Desoto County News

Northern Lights show up in the South

The Mid-South and many parts of the country that normally don’t get to see it were treated to a celestial sight last night with the appearance of an Aurora Borealis in the sky, also known as the Northern Lights. 

The view is rare for people in the Mid-South to see, but a solar wind event last night caused the nightly light show to be seen farther south than normal.  The solar wind event was the strongest in 20 years, said the National Weather Service.

The activity occurs more often closer to the Earth’s pole, and is called Northern Lights in the Northern Hemisphere as Aurora Borealis and Southern Lights in the Southern Hemisphere, or Aurora Australis. The term Aurora Borealis comes from the Latin words aurora for “sunrise” and borealis for “to the north.”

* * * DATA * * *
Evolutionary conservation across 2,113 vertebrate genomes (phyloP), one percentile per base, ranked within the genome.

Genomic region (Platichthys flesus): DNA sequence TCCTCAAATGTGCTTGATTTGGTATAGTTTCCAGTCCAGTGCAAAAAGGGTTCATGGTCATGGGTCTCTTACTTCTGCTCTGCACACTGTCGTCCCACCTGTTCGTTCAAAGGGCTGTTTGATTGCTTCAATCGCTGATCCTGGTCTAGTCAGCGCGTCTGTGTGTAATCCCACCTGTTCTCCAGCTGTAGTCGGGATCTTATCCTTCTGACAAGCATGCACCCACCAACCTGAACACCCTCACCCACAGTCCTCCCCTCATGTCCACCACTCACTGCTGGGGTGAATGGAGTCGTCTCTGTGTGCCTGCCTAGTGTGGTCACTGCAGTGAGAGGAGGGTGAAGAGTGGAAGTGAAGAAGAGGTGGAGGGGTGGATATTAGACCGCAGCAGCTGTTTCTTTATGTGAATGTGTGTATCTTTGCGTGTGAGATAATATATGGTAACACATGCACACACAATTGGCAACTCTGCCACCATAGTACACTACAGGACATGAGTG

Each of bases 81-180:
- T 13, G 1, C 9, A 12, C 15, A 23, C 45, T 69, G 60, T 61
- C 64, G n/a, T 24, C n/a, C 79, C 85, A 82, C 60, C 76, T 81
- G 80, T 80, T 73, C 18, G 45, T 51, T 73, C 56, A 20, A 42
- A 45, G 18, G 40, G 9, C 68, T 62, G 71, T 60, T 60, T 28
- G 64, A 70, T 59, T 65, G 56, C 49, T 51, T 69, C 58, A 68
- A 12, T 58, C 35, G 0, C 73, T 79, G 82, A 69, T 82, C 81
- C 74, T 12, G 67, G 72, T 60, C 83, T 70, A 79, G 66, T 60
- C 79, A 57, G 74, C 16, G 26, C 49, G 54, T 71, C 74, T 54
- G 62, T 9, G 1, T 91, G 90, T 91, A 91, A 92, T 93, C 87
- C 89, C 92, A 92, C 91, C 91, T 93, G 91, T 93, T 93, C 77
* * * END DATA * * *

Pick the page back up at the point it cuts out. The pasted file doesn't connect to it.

Different atoms and molecules absorb and radiate their own unique set of colors when the Northern Lights take place.  For instance, red hues come from nitrogen molecules and green is produced by oxygen molecules.

When you witness the Aurora Borealis, you’re observing a cosmic dance of charged particles and atmospheric chemistry.

Read more about the Aurora Borealis in this post from

Many readers of the DeSoto County News Facebook page shared their views of the Northern Lights last night, some of which are shown here: